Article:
(Reuters) – Russia will ban exports of sunflower seeds from Friday until the end of August and impose an export quota on sunflower oil to avoid shortages and ease pressure on domestic prices, its agriculture ministry said on Thursday.
“With sharp growth in global prices for sunflower oil and oilseeds, there is currently increased demand for the Russian product,” Russia’s agriculture ministry said in a statement.
Seed exports will be banned from April 1 to Aug. 31 and an export quota of 1.5 million tonnes will be imposed on sunflower oil from April 15 to Aug. 31, the ministry said. There will also be a 700,000-tonne export quota for sunflower meal, it added.
Ukraine and Russia are the world’s largest sunflower oil producers, with India among major customers.
India contracted to buy 45,000 tonnes of Russian sunflower oil at a record high price for shipments in April as edible oil prices in the local market surged after supplies from Ukraine stopped, industry officials told Reuters this week.
Russia’s agriculture ministry said last week that Moscow should set export quotas for sunflower oil to “maintain the stability” of domestic supply. Russia is taking steps to safeguard its food market after the West imposed sanctions over the Ukraine crisis.
“This set of measures will eliminate the possibility of shortages, as well as sharp increases in the cost of raw materials and socially important products in Russia,” the ministry said on Thursday.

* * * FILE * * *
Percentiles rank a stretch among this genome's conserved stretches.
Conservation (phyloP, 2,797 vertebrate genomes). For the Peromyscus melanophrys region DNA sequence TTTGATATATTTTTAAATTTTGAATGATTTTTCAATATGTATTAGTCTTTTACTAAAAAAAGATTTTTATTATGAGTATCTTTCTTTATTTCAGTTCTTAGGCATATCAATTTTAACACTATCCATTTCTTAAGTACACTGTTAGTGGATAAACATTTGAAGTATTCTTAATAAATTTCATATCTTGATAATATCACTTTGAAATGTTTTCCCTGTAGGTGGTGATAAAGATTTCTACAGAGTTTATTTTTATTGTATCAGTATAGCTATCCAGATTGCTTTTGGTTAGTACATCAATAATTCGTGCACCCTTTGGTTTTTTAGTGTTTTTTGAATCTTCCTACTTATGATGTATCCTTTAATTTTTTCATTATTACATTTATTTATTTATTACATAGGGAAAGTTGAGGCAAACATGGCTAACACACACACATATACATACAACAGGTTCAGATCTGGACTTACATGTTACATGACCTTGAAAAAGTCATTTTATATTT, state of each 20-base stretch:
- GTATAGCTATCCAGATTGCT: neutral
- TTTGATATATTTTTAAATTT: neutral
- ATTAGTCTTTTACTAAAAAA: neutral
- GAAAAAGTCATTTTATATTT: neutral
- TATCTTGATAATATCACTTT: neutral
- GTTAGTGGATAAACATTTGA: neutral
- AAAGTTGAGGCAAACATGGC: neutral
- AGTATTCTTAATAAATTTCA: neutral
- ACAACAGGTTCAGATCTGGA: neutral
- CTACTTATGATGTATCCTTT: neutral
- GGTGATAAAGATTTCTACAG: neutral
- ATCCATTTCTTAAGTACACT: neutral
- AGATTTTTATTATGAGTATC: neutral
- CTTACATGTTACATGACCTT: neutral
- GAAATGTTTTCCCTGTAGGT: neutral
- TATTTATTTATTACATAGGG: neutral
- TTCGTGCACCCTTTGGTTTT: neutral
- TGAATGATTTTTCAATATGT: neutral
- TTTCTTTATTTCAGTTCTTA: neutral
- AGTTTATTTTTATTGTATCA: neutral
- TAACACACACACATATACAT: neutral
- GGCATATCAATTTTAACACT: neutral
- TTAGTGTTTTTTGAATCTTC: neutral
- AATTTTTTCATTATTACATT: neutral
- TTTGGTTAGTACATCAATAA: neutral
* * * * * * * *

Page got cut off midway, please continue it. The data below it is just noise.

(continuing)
A Mumbai-based dealer with a global trading firm said the restrictions would keep prices elevated.
But, speaking on condition of anonymity because he is not authorised to speak to the press, he said the restrictions were unlikely to affect Indian buying as Ukraine’s exports have already stopped and quantities available from Russia were not enough to meet demand.
Russian crude sunflower oil is offered at a record price of $2,150 a tonne, including cost, insurance and freight (CIF), in India for April shipments, compared with $1,767 for soyoil and $1720 for crude palm oil, dealers said.
(Reporting by Reuters; Editing by Jon Boyle, Jan Harvey and Barbara Lewis)